In a defined geographic area…

The boundaries of the area in which to include cancer cases needs to be defined carefully. Moving the boundaries (for example, to make the area larger or smaller) might make it look more or less likely that a cancer cluster exists.

Over a specific period of time

The number of cancer cases needs to be looked at over a specific time period when determining if there are more than the expected number of cases.

The time period is also important when looking for the possible causes of a cluster. For example, there are exceptions, but for most cancers linked to environmental causes, there’s often a delay of many years (even decades) between the time of exposure and when the cancer first appears. Because of this, it might be important to see if the people affected by the cancer shared some common exposure in the past (and not necessarily the present). The longer ago this was, the harder this might be to determine.

Collections of cancers that don’t meet all parts of this definition are much less likely to be true cancer clusters.

Note that the definition of a cancer cluster does not include anything about the cancers all having a common cause. It might turn out that a cluster does have a common cause once it’s investigated, but more often it turns out that no common cause can be found. This is discussed in more detail later on.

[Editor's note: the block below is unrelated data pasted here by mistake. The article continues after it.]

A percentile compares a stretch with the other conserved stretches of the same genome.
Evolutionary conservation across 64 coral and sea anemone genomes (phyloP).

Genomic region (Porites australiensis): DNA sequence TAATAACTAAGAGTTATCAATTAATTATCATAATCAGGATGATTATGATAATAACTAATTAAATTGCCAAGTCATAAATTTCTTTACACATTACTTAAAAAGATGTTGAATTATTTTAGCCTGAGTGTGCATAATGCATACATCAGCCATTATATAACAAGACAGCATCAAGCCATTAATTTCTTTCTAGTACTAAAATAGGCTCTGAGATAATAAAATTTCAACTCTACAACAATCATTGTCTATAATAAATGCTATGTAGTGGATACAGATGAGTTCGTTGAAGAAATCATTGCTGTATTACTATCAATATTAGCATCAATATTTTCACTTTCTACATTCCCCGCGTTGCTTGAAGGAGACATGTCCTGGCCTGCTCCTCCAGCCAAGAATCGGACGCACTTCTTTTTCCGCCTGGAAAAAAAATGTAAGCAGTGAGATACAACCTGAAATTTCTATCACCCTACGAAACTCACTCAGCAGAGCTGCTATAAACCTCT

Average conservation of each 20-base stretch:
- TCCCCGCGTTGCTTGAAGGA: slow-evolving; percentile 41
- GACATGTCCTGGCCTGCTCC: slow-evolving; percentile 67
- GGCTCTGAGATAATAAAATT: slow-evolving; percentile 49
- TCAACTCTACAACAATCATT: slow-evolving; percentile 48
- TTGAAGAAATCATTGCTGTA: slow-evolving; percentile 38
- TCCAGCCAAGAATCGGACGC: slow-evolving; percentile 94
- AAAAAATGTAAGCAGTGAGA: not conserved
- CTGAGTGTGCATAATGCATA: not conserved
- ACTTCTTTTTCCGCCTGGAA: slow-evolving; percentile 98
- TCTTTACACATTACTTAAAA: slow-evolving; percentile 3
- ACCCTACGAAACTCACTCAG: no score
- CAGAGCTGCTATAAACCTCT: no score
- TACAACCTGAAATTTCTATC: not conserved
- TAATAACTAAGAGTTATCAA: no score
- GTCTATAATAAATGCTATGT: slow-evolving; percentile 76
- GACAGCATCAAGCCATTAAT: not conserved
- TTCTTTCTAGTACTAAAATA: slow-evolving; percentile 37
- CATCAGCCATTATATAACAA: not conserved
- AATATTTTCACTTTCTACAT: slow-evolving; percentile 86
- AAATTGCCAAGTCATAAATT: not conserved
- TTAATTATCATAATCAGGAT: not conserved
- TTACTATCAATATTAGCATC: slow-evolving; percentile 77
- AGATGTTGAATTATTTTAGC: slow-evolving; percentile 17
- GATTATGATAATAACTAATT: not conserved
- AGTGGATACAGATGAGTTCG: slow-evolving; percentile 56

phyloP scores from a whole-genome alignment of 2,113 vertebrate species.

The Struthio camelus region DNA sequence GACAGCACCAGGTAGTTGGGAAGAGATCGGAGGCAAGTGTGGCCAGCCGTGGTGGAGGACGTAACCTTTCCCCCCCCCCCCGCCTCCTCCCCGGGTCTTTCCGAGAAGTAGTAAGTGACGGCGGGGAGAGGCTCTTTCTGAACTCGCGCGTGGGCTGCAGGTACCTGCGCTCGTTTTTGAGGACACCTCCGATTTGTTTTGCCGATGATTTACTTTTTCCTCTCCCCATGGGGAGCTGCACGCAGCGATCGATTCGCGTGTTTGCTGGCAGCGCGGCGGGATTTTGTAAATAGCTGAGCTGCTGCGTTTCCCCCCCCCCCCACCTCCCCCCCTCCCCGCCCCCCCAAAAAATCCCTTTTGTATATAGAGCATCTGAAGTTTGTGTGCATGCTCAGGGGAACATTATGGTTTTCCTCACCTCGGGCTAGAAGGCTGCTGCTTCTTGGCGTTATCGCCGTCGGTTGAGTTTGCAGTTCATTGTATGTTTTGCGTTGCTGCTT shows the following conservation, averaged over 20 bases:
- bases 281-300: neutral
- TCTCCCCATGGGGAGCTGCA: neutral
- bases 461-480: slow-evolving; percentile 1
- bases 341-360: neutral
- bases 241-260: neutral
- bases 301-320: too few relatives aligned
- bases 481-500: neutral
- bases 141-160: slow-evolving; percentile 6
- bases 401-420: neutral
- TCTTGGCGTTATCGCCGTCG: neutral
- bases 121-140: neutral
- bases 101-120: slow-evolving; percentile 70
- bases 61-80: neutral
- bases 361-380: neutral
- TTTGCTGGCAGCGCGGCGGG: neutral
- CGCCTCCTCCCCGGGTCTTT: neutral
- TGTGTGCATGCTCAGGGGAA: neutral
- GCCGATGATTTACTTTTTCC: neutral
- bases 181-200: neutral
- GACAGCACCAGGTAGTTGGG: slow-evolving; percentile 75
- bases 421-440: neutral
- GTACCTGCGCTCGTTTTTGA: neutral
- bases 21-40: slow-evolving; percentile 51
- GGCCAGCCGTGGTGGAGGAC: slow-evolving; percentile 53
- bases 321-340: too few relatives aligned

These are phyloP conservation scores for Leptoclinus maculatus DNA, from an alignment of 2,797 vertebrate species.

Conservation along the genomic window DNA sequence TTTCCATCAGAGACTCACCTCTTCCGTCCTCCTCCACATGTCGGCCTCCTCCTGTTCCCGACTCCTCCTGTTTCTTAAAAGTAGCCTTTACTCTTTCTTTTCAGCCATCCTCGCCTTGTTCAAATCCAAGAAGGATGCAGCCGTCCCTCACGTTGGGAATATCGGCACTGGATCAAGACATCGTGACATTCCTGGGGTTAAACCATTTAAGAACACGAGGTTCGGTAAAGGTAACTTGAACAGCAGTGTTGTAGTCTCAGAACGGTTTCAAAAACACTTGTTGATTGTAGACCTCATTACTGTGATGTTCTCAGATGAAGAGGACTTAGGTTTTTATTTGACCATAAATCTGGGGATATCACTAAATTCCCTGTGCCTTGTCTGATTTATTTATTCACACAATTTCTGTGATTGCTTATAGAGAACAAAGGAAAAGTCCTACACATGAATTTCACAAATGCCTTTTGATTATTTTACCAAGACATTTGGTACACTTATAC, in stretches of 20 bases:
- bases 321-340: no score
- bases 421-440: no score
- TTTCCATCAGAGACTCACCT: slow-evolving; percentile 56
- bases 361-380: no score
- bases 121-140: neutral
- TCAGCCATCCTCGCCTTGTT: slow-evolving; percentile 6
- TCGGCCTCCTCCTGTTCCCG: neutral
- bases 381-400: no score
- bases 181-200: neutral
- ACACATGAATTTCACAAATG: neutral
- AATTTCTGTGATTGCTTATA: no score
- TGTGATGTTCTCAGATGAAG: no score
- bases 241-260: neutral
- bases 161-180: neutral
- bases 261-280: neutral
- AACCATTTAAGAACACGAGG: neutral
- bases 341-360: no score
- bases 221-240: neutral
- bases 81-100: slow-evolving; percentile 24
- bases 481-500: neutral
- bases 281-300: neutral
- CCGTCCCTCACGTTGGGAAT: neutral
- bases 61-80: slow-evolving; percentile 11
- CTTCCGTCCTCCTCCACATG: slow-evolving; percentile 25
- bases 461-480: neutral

Some important points to consider

When considering if a cancer cluster might exist, it’s important to keep in mind that cancer is common. Well over a million new cancers are diagnosed every year in the United States alone, and nearly 4 out of 10 people in the United States will develop cancer during their lifetimes. So, it’s not uncommon for several people in a relatively small area to develop cancer around the same time.

Even if the excess number of cases reported in a cancer cluster looks significant based on statistics, it doesn’t necessarily mean that the cancers are caused by something unique to that area. Some clustering of cancer cases happens by chance, but people tend to notice and report situations where rates seem to be above average.

If the excess cases of cancer don’t seem to be random, they might need to be looked at more closely to find out if they might have a common cause. Studying cancer clusters allows scientists to identify areas of increased cancer risk, as well as to try to figure out what is causing the increase in risk. For example, studying clusters of malignant mesothelioma led to the discovery of the link between asbestos exposure and this rare cancer.